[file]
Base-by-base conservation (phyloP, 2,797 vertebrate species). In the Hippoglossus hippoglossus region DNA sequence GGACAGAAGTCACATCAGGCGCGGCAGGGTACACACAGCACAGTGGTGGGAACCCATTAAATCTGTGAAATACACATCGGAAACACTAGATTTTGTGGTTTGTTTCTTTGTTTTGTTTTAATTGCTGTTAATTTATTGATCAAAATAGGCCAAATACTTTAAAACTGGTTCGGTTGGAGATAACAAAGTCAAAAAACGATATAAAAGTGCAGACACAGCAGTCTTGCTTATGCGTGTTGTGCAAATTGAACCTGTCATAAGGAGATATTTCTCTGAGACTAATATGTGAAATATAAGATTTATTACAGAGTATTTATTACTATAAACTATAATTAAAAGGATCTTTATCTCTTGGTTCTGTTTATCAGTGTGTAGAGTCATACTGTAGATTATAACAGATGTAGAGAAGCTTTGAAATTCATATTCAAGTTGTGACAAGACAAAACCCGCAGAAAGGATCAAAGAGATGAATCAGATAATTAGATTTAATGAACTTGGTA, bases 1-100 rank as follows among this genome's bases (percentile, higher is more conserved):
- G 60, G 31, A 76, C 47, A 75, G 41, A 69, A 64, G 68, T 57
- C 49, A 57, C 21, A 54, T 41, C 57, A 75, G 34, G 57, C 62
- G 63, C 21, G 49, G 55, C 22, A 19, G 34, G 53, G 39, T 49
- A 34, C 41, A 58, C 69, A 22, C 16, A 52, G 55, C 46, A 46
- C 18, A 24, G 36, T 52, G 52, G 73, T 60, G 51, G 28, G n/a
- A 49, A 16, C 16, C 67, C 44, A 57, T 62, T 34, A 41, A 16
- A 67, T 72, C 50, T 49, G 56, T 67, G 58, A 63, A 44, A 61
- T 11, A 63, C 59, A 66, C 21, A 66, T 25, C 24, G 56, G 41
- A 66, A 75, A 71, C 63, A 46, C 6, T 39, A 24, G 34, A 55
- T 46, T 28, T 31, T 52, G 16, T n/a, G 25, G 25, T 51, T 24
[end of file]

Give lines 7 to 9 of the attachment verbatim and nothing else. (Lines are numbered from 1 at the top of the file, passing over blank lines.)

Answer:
- A 49, A 16, C 16, C 67, C 44, A 57, T 62, T 34, A 41, A 16
- A 67, T 72, C 50, T 49, G 56, T 67, G 58, A 63, A 44, A 61
- T 11, A 63, C 59, A 66, C 21, A 66, T 25, C 24, G 56, G 41